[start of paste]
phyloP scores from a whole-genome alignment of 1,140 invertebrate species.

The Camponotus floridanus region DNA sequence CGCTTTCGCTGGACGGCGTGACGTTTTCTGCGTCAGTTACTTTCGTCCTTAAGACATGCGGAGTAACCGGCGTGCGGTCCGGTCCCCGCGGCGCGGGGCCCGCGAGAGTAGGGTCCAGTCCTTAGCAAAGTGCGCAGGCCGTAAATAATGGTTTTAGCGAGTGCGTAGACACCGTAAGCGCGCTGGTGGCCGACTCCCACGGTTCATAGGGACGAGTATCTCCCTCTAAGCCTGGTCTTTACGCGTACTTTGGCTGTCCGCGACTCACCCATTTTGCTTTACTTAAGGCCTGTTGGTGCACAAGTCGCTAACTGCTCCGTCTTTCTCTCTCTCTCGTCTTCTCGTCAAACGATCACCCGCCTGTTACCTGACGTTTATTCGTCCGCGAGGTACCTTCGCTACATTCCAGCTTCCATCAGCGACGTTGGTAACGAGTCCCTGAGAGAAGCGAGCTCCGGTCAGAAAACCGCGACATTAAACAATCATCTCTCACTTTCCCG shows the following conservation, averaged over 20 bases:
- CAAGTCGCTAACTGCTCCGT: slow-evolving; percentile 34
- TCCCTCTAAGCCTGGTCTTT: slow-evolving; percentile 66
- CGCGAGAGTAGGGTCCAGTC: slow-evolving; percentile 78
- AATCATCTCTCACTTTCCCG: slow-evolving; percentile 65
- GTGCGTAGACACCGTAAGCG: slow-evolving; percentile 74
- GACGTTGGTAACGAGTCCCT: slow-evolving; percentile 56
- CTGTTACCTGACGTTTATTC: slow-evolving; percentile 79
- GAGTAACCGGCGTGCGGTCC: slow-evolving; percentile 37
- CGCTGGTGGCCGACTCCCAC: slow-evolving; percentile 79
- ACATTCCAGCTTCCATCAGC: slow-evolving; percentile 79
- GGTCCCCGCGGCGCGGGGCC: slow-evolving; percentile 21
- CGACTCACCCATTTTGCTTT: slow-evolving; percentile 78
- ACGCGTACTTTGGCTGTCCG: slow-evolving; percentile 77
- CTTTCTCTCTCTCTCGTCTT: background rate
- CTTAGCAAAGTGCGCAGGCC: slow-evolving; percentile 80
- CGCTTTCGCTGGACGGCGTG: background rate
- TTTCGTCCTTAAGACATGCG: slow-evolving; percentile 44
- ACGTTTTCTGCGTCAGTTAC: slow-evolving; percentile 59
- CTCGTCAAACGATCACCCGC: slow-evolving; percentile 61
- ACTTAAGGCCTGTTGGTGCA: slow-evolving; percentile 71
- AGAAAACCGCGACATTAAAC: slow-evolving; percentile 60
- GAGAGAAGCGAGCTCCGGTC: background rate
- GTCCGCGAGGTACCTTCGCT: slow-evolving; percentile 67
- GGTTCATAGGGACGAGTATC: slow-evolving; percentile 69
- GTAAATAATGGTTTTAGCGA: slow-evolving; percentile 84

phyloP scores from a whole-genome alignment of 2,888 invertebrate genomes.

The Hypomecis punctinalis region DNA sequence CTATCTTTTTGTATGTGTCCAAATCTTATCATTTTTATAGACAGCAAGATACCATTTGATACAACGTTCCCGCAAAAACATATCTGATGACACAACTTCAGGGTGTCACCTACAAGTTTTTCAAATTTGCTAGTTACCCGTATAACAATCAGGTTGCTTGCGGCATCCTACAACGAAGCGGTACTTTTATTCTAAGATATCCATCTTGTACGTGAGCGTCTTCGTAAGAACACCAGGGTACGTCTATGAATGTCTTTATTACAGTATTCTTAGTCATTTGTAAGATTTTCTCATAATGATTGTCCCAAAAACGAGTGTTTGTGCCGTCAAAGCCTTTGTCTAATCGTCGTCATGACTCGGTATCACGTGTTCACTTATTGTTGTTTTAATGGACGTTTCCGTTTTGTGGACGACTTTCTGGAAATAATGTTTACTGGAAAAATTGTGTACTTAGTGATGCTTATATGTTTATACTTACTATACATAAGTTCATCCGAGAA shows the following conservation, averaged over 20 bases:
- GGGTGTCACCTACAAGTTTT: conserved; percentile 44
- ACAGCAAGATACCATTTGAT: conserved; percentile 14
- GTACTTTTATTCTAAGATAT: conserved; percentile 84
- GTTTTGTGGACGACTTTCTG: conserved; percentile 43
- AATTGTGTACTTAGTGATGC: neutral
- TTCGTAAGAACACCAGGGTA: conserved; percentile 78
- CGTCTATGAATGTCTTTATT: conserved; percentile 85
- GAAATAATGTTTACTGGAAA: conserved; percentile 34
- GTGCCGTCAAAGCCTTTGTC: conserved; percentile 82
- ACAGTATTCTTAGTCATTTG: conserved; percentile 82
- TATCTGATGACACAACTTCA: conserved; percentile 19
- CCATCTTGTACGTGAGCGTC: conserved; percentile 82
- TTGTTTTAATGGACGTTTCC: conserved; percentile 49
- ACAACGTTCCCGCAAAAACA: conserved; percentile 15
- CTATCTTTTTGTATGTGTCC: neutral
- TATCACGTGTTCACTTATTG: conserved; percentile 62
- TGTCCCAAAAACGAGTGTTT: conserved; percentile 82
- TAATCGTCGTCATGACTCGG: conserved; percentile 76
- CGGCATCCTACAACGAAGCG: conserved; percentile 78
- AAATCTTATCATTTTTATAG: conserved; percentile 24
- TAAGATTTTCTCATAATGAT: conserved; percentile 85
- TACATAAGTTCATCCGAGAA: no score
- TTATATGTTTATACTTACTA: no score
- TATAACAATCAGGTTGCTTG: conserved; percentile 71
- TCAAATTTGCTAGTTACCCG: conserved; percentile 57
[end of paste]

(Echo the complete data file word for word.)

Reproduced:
phyloP scores from a whole-genome alignment of 1,140 invertebrate species.

The Camponotus floridanus region DNA sequence CGCTTTCGCTGGACGGCGTGACGTTTTCTGCGTCAGTTACTTTCGTCCTTAAGACATGCGGAGTAACCGGCGTGCGGTCCGGTCCCCGCGGCGCGGGGCCCGCGAGAGTAGGGTCCAGTCCTTAGCAAAGTGCGCAGGCCGTAAATAATGGTTTTAGCGAGTGCGTAGACACCGTAAGCGCGCTGGTGGCCGACTCCCACGGTTCATAGGGACGAGTATCTCCCTCTAAGCCTGGTCTTTACGCGTACTTTGGCTGTCCGCGACTCACCCATTTTGCTTTACTTAAGGCCTGTTGGTGCACAAGTCGCTAACTGCTCCGTCTTTCTCTCTCTCTCGTCTTCTCGTCAAACGATCACCCGCCTGTTACCTGACGTTTATTCGTCCGCGAGGTACCTTCGCTACATTCCAGCTTCCATCAGCGACGTTGGTAACGAGTCCCTGAGAGAAGCGAGCTCCGGTCAGAAAACCGCGACATTAAACAATCATCTCTCACTTTCCCG shows the following conservation, averaged over 20 bases:
- CAAGTCGCTAACTGCTCCGT: slow-evolving; percentile 34
- TCCCTCTAAGCCTGGTCTTT: slow-evolving; percentile 66
- CGCGAGAGTAGGGTCCAGTC: slow-evolving; percentile 78
- AATCATCTCTCACTTTCCCG: slow-evolving; percentile 65
- GTGCGTAGACACCGTAAGCG: slow-evolving; percentile 74
- GACGTTGGTAACGAGTCCCT: slow-evolving; percentile 56
- CTGTTACCTGACGTTTATTC: slow-evolving; percentile 79
- GAGTAACCGGCGTGCGGTCC: slow-evolving; percentile 37
- CGCTGGTGGCCGACTCCCAC: slow-evolving; percentile 79
- ACATTCCAGCTTCCATCAGC: slow-evolving; percentile 79
- GGTCCCCGCGGCGCGGGGCC: slow-evolving; percentile 21
- CGACTCACCCATTTTGCTTT: slow-evolving; percentile 78
- ACGCGTACTTTGGCTGTCCG: slow-evolving; percentile 77
- CTTTCTCTCTCTCTCGTCTT: background rate
- CTTAGCAAAGTGCGCAGGCC: slow-evolving; percentile 80
- CGCTTTCGCTGGACGGCGTG: background rate
- TTTCGTCCTTAAGACATGCG: slow-evolving; percentile 44
- ACGTTTTCTGCGTCAGTTAC: slow-evolving; percentile 59
- CTCGTCAAACGATCACCCGC: slow-evolving; percentile 61
- ACTTAAGGCCTGTTGGTGCA: slow-evolving; percentile 71
- AGAAAACCGCGACATTAAAC: slow-evolving; percentile 60
- GAGAGAAGCGAGCTCCGGTC: background rate
- GTCCGCGAGGTACCTTCGCT: slow-evolving; percentile 67
- GGTTCATAGGGACGAGTATC: slow-evolving; percentile 69
- GTAAATAATGGTTTTAGCGA: slow-evolving; percentile 84

phyloP scores from a whole-genome alignment of 2,888 invertebrate genomes.

The Hypomecis punctinalis region DNA sequence CTATCTTTTTGTATGTGTCCAAATCTTATCATTTTTATAGACAGCAAGATACCATTTGATACAACGTTCCCGCAAAAACATATCTGATGACACAACTTCAGGGTGTCACCTACAAGTTTTTCAAATTTGCTAGTTACCCGTATAACAATCAGGTTGCTTGCGGCATCCTACAACGAAGCGGTACTTTTATTCTAAGATATCCATCTTGTACGTGAGCGTCTTCGTAAGAACACCAGGGTACGTCTATGAATGTCTTTATTACAGTATTCTTAGTCATTTGTAAGATTTTCTCATAATGATTGTCCCAAAAACGAGTGTTTGTGCCGTCAAAGCCTTTGTCTAATCGTCGTCATGACTCGGTATCACGTGTTCACTTATTGTTGTTTTAATGGACGTTTCCGTTTTGTGGACGACTTTCTGGAAATAATGTTTACTGGAAAAATTGTGTACTTAGTGATGCTTATATGTTTATACTTACTATACATAAGTTCATCCGAGAA shows the following conservation, averaged over 20 bases:
- GGGTGTCACCTACAAGTTTT: conserved; percentile 44
- ACAGCAAGATACCATTTGAT: conserved; percentile 14
- GTACTTTTATTCTAAGATAT: conserved; percentile 84
- GTTTTGTGGACGACTTTCTG: conserved; percentile 43
- AATTGTGTACTTAGTGATGC: neutral
- TTCGTAAGAACACCAGGGTA: conserved; percentile 78
- CGTCTATGAATGTCTTTATT: conserved; percentile 85
- GAAATAATGTTTACTGGAAA: conserved; percentile 34
- GTGCCGTCAAAGCCTTTGTC: conserved; percentile 82
- ACAGTATTCTTAGTCATTTG: conserved; percentile 82
- TATCTGATGACACAACTTCA: conserved; percentile 19
- CCATCTTGTACGTGAGCGTC: conserved; percentile 82
- TTGTTTTAATGGACGTTTCC: conserved; percentile 49
- ACAACGTTCCCGCAAAAACA: conserved; percentile 15
- CTATCTTTTTGTATGTGTCC: neutral
- TATCACGTGTTCACTTATTG: conserved; percentile 62
- TGTCCCAAAAACGAGTGTTT: conserved; percentile 82
- TAATCGTCGTCATGACTCGG: conserved; percentile 76
- CGGCATCCTACAACGAAGCG: conserved; percentile 78
- AAATCTTATCATTTTTATAG: conserved; percentile 24
- TAAGATTTTCTCATAATGAT: conserved; percentile 85
- TACATAAGTTCATCCGAGAA: no score
- TTATATGTTTATACTTACTA: no score
- TATAACAATCAGGTTGCTTG: conserved; percentile 71
- TCAAATTTGCTAGTTACCCG: conserved; percentile 57